Under its “Made in China 2025” plan, the Chinese government seeks explosive growth in biomedical and high-end medical device manufacturing.
Grace Fu Palma, China Med Device
In 2015, the China State Council issued a 10-year manufacturing plan called “Made in China 2025.” The goal is to elevate the “giant but weak” Chinese manufacturing industry into one of the most powerful manufacturing countries in the world in next 10 years.
The plan includes:
- The first 10-year plan (2015–2025) is to become a powerful manufacturing country.
- The second 10-year plan (2025–2035) is for China manufacturing industry to reach the middle level of the world’s advanced countries.
- The third 10-year plan (2035–2045) is to be the leading powerful manufacturing country in the world.
5 major projects
- National manufacturing innovation center construction;
- An industrially strong foundation;
- Green manufacturing;
- High-end equipment manufacturing innovation;
- Intelligent manufacturing.
10 major focus areas
- Biomedical and high-performance medical devices
- A new generation of information and communications technology
- High-end CNC machines and robots
- Aerospace equipment
- Marine engineering equipment and high-tech ships
- Advanced rail transportation equipment
- Energy saving and new energy vehicles
- Electrical power equipment
- New materials
- Agricultural equipment
In the case of the biomedical and high-end medical device industry, the Chinese government plans to propel explosive growth over the next decade. From 2004 to 2014, the compound growth rate of China medical device industry was 25%, much higher than the 7%-8% global growth rate. In 2014, China’s medical device market size is $38.8 billion. It is ranked the 2nd in the world, about 7% of the global medical device sales. It shows that the medical device industry is experiencing a rapid development due to the improving living standards and health awareness in China.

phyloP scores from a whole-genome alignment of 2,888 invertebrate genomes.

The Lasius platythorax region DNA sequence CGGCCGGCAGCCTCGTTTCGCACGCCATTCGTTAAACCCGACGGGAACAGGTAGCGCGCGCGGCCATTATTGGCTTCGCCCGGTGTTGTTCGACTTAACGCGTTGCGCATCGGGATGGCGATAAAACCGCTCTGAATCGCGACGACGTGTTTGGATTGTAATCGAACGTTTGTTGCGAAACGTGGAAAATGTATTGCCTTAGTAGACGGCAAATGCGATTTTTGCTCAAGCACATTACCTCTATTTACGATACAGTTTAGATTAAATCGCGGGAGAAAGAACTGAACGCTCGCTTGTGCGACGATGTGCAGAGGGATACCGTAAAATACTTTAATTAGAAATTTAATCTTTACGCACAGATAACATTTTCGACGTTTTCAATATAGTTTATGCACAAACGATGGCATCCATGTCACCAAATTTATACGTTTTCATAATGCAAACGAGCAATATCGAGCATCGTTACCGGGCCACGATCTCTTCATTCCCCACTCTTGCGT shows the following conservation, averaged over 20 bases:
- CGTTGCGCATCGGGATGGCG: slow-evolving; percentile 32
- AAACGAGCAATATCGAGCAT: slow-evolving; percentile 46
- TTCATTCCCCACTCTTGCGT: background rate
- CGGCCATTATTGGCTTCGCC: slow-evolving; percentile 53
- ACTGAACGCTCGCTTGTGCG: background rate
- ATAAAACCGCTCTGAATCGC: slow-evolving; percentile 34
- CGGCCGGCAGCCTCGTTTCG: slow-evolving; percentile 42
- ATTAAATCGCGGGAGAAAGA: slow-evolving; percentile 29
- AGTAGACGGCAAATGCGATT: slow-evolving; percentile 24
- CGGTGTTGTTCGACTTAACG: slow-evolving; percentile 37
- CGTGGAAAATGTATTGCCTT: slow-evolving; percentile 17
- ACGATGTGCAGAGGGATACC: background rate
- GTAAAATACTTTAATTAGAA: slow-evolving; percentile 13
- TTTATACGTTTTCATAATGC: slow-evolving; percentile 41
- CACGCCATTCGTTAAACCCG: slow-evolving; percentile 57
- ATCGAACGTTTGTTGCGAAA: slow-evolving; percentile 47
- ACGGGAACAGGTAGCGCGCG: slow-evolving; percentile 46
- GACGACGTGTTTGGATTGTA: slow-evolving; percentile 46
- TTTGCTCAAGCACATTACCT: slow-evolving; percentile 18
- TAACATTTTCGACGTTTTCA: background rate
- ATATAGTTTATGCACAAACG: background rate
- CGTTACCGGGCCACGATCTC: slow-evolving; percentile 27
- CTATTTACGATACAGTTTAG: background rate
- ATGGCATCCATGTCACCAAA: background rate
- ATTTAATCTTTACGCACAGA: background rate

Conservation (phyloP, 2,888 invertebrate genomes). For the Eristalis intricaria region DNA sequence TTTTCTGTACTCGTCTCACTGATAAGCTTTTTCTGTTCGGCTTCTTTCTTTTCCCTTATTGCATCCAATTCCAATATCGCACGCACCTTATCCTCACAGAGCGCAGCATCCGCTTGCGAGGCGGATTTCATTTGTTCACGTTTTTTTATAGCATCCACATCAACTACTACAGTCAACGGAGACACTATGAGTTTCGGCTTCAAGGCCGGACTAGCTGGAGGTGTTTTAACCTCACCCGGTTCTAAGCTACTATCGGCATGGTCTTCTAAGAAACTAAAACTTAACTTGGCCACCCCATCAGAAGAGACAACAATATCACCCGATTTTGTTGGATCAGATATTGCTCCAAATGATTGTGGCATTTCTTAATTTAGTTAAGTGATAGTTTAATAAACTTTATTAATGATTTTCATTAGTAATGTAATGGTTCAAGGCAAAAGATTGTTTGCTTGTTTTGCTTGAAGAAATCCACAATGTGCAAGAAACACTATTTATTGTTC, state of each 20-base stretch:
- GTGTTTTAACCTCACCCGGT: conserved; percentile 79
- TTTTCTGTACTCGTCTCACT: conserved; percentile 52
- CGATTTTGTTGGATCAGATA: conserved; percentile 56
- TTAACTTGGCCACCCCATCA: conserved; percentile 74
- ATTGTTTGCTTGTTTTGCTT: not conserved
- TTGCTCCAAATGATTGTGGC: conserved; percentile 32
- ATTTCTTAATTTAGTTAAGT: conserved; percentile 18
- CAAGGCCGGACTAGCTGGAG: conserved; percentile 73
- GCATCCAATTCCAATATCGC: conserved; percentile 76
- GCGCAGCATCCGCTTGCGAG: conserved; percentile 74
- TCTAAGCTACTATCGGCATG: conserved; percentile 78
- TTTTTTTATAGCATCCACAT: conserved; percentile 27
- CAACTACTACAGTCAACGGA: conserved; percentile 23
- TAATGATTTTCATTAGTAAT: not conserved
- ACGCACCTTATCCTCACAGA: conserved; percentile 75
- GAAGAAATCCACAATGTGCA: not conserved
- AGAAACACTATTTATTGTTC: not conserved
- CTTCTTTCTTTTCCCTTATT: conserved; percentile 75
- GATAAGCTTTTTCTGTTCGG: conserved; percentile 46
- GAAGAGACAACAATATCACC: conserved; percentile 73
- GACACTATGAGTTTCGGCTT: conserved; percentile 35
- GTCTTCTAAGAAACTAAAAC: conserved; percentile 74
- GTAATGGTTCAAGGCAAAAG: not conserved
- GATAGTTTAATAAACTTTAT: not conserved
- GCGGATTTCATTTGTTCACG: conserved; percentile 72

From 2004 to 2014, the compound growth rate of China medical device industry was 25%, much higher than the 7%–8% global growth rate. In 2014, China’s medical device market size was $38.8 billion. It is ranked the second in the world, about 7% of the global medical device sales. he medical device industry is experiencing a rapid development due to the improving living standards and health awareness in China.
The medical device industry is rapidly developing due to the improved living standards and health awareness in China.
However, the major products in China’s domestic medical device industry are low-cost and low-tech. By the end of 2013, there were 16,000 medical device manufacturers in China. About 29% of them were Class I medical device manufacturers, 54% were Class II manufacturers and only 17% were Class III manufacturers. From 2008 to 2013, there were 78,784 low-end domestic Class I and Class II medical devices registered with China’s FDA. Meanwhile, there were only 10,316 high-end Class III medical devices registered with CFDA.
The “Made in China 2025” plan is mainly focused on developing domestic high-end, profitable medical device such as imaging equipment, medical robots, fully degradable vascular stents and other high-value medical supplies. The government will support domestic manufacturers to improve their own R&D capability so that they can achieve manufacturing and technological innovation.
On the flip side, since the Chinese government is incentivizing the domestic medical device industry, medical device manufacturers from outside the country are facing more challenges and barriers. The Chinese government and CFDA may issue more policies to restrict imported medical devices.
Medtech companies from the developed world should find other ways to enter China such as finding OEM partners, licensing technology, establishing factories, etc. Chinese companies across different industries are entering into medical device sectors and are eagerly looking for Western companies to buy or forge partnerships with in order to shorten their innovation and development time to market. Chinese domestic companies have strong financial resources, but they lack the technology. That’s where the opportunity lies for outside companies looking to grow in China.
Grace Fu Palma is founder and CEO of Boston-based China Med Device, a firm specializing in commercialization and funding for U.S. medtech companies entering China.